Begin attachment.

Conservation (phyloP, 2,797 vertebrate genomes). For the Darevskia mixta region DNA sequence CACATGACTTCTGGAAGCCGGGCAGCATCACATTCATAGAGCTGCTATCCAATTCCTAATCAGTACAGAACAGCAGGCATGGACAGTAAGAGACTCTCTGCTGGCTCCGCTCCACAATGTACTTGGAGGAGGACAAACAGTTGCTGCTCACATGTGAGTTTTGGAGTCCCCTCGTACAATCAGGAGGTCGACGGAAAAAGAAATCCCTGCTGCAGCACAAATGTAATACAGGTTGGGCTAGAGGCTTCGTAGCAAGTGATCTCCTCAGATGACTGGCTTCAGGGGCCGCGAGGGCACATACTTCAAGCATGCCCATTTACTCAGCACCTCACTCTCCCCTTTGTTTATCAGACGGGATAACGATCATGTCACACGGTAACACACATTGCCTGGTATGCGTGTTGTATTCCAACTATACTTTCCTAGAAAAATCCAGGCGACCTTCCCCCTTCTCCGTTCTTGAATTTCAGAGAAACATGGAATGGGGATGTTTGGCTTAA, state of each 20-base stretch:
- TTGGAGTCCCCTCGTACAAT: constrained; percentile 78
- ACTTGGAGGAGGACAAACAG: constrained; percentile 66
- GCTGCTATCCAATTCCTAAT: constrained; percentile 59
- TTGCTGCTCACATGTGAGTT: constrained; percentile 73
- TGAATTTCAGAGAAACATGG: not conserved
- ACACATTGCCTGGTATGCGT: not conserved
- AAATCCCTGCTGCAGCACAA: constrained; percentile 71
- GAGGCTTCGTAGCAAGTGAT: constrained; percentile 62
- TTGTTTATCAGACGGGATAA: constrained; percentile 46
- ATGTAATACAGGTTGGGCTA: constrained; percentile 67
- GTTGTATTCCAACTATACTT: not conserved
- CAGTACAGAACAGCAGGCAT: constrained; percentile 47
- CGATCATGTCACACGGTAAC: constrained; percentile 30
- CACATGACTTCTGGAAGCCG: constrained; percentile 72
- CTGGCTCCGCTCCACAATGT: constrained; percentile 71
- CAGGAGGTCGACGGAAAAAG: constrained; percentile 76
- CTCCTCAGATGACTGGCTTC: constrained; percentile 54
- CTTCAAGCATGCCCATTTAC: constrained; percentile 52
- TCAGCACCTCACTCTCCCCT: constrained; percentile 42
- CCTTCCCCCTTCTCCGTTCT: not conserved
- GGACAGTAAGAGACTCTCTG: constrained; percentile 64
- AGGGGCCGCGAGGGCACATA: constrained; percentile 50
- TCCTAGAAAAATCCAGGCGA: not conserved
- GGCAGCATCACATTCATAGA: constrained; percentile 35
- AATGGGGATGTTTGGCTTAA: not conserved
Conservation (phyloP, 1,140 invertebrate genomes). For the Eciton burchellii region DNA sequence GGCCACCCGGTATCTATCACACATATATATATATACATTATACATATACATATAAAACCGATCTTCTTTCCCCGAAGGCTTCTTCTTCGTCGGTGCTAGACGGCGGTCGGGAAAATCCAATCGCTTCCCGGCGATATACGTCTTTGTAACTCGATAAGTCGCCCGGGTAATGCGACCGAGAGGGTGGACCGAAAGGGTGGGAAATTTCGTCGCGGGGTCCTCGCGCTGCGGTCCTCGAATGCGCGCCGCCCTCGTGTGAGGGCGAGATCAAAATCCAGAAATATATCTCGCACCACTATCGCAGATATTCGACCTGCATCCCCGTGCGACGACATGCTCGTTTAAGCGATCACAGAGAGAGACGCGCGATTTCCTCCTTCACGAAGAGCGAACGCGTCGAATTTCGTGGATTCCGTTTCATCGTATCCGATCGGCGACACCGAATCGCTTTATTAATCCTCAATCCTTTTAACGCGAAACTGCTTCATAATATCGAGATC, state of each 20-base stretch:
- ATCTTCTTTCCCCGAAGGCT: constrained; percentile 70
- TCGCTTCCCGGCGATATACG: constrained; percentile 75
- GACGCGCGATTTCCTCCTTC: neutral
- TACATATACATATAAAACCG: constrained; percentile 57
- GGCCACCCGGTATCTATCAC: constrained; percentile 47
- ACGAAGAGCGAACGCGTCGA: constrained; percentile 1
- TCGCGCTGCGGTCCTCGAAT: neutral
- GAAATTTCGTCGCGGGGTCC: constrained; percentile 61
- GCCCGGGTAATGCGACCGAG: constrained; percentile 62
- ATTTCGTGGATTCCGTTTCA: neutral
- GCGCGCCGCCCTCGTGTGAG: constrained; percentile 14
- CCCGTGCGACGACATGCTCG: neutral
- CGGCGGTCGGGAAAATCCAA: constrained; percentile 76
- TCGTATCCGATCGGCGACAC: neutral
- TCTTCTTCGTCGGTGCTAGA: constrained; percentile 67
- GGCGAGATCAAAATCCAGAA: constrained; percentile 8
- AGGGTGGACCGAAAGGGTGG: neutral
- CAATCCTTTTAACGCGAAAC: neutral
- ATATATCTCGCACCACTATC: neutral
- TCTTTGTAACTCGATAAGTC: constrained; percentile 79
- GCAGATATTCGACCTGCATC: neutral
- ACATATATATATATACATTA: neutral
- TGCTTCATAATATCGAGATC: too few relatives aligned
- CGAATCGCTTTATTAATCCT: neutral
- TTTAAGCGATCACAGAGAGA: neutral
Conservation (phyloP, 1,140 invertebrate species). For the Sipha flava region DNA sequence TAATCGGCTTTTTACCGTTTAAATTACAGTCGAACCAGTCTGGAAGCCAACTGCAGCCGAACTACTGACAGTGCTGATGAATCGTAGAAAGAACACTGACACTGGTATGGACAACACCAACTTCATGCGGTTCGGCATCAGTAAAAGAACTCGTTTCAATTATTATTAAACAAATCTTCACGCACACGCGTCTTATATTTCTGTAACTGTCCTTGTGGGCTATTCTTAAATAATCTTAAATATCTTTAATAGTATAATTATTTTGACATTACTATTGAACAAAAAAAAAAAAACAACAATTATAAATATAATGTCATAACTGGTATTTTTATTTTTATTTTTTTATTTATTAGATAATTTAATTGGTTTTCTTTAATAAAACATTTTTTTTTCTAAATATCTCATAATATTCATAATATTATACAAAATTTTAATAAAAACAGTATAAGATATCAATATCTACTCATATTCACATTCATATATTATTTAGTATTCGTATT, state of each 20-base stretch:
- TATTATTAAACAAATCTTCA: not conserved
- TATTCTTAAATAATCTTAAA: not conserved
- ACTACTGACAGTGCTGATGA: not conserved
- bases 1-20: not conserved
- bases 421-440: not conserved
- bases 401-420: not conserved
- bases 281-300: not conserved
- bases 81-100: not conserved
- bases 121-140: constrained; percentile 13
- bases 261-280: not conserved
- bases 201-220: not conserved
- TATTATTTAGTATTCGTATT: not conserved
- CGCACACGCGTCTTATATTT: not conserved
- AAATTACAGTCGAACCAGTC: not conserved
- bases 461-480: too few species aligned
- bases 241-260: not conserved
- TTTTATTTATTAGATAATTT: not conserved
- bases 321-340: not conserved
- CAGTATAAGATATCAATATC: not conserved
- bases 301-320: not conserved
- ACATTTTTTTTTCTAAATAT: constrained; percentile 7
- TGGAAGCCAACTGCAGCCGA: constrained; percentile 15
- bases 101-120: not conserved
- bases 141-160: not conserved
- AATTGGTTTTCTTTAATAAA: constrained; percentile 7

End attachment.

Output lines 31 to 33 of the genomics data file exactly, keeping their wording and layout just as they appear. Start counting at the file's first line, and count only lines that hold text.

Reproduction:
- TACATATACATATAAAACCG: constrained; percentile 57
- GGCCACCCGGTATCTATCAC: constrained; percentile 47
- ACGAAGAGCGAACGCGTCGA: constrained; percentile 1